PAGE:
In the post-Brexit new order, there’s a chance, isn’t there, that battered cod, 16oC summers and a notoriously unfriendly capital city will not be enough in and of themselves to attract Europeans to work in the UK despite the existence of more arduous immigration hurdles.
Although the Government’s “settled status” plan at least gives some comfort to my EU colleagues that they won’t be immediately turfed out of the country when we lift up the European drawbridge in March 2019, it does absolutely nothing to alleviate the longer term concern for construction sector employers: that Brexit will dramatically shrink the talent pool of European construction professionals in this country. It is simply not enough to provide assurances to the EU nationals currently living and working in the UK. If Britain is indeed “open for business”, the government needs to think carefully about how they will assist businesses such as ours to retain and continue to attract these crucial individuals even in the face of inevitable bureaucratic hurdles and a potential new perception of British xenophobia that Brexit carries in its wake.
Like many other employers in our sector, XCO2 is a broad church: 29% of our employees are non-UK EU citizens compared to 44% UK nationals. The remaining 27% are from the rest of the world. Our 34 employees represent 15 different nations and we are certainly not alone in our diversity: London construction sector employers average 25% EU-born workers. Similarly, London architects employ, on average, 33% European nationals.
XCO2’s employment of a diverse workforce is no accident but something the management has actively pursued. It having ready, unobstructed access to the European talent pool has provided significant benefits to our company including:
- an increased ability to engage with European-based project teams through shared language, background and experience on local standards;
- a more inclusive, interesting and vibrant office culture;
- a more robust level of policy debate resulting from different educational and cultural experiences;
- opportunities to try different foods without leaving the office!
Of course, our diversity come from our excellent RoW staff just as much as it does from Europeans but the European talent pool has been particularly useful for obvious geographic reasons.
Now that the future of our current EU staff seems to be safeguarded, our key concern is how we will continue to maintain our European diversity as the firm grows. Will European nationals continue to be attracted to the UK? What bureaucratic hoops will they, and we, have to jump through to arrange work permits? Will they be afforded the same rights to put down roots as those European colleagues who were fortunate enough to arrive before Article 50 was triggered? Will we be forced into a Trump style “Britain First” recruitment strategy?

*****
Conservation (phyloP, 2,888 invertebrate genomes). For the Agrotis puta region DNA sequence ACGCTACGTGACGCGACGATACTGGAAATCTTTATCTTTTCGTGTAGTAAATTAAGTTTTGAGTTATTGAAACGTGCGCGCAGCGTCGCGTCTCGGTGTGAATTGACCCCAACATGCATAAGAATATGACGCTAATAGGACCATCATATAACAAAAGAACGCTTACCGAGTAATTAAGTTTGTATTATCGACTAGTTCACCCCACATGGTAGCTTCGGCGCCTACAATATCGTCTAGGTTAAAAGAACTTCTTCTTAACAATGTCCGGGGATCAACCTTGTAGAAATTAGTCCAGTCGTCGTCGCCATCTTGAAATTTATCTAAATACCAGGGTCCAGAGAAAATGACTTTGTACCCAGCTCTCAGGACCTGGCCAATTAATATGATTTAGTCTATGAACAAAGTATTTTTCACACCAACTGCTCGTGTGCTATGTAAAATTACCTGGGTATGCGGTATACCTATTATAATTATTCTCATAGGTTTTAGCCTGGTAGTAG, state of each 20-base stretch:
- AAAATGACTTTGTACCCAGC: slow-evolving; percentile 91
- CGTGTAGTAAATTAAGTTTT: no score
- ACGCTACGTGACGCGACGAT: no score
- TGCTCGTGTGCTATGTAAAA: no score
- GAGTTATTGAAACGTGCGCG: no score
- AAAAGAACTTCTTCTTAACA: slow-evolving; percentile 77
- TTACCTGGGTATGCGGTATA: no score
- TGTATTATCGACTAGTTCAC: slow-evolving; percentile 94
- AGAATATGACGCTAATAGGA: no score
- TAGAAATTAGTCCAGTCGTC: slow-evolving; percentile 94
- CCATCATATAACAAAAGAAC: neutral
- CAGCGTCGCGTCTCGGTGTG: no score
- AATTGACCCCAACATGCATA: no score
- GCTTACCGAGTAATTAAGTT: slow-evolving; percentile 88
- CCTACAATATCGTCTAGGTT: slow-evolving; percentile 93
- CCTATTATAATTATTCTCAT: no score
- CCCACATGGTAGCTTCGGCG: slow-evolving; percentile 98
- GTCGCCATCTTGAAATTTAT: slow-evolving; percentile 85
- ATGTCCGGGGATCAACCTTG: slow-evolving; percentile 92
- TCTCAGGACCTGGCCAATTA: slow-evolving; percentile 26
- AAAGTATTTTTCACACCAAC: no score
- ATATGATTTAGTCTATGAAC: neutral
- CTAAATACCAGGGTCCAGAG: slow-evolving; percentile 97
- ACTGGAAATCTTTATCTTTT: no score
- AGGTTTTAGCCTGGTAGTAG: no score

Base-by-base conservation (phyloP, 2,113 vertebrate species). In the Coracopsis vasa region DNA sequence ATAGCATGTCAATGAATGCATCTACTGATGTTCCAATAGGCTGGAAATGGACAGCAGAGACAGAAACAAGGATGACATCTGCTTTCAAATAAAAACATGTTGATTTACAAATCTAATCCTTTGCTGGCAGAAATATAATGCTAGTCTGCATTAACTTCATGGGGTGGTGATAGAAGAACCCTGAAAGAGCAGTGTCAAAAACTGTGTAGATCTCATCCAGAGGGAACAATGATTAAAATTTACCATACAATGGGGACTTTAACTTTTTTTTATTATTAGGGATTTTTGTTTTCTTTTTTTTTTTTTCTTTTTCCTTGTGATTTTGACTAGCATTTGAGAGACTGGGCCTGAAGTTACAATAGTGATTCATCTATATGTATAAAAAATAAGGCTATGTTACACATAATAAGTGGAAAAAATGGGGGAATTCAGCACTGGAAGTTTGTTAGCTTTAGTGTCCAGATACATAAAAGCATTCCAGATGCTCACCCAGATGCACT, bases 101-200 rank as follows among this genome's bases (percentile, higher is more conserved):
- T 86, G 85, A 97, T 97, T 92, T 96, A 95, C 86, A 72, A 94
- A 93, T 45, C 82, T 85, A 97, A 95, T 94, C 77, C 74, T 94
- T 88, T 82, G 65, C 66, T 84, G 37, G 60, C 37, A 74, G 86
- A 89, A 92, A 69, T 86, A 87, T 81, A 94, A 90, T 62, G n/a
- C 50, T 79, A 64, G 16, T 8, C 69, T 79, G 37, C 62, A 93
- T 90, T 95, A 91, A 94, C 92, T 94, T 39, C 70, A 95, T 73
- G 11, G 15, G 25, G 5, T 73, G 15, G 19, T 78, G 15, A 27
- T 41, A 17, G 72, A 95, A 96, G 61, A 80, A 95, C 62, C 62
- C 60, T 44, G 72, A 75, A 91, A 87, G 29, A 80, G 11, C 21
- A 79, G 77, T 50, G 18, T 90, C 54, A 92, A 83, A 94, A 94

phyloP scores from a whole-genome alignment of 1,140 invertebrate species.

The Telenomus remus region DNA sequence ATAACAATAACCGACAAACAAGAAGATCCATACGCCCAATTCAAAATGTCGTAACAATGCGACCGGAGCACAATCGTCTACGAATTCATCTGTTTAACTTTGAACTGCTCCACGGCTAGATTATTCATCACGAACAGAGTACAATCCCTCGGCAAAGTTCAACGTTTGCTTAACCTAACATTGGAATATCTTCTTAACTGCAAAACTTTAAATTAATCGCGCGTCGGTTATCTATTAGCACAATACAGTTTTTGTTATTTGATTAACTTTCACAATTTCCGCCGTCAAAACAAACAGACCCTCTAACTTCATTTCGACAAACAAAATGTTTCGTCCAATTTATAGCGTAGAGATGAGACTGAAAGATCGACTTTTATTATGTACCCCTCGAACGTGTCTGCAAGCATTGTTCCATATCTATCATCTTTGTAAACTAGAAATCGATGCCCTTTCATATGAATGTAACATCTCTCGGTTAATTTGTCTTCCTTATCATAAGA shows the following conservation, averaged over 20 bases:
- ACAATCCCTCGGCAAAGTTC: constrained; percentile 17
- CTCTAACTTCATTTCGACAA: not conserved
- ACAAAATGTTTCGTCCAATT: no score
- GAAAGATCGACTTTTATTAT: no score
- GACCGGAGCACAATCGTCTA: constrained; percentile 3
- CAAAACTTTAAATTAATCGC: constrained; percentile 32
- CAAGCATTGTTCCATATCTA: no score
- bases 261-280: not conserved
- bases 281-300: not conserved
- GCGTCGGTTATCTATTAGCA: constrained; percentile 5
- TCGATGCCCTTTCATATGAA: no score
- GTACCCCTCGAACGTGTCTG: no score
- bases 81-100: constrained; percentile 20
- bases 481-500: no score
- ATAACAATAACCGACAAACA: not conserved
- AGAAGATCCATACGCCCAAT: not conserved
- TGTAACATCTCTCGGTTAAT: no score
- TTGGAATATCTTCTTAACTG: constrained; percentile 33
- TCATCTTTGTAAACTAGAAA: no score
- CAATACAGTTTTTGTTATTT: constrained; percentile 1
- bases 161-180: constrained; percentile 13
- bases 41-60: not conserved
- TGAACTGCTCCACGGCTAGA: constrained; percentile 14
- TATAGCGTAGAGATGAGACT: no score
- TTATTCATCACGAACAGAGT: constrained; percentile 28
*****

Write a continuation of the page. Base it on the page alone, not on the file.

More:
Such an approach goes against both our basic principles and our basic business interests. We are an inclusive company with a desire and need to trade within an international market. Although a small firm we have now worked in over 30 countries. With recruitment a time-consuming task that already provides a not-insignificant challenge with a shortage of qualified UK engineering workforce, the last thing we need is increased bureaucratic hurdles taking up time that could be spent on project work or, indeed, skilled Europeans being deterred from applying for UK positions.
In an era where knowledge sharing is so vital in order to address and react to global environmental threats it would be detrimental for the UK construction industry to regress and become insular. Buildings must continue to be designed and developed by international teams. British Standards (BS) ought to continue to influence and be influenced by European and International Standards (EN/ISO). UK universities and research bodies must be able to share building data and continue to participate in international studies. And British building design firms should continue to be a melting pot of backgrounds and ideas so they continue to be among the best in the world.
So the question remains: in the absence of a free movement agreement, which made recruitment relatively straightforward, what will this government do to make sure the British construction industry continues to attract the skilled Europeans who are so vital to it’s prosperity?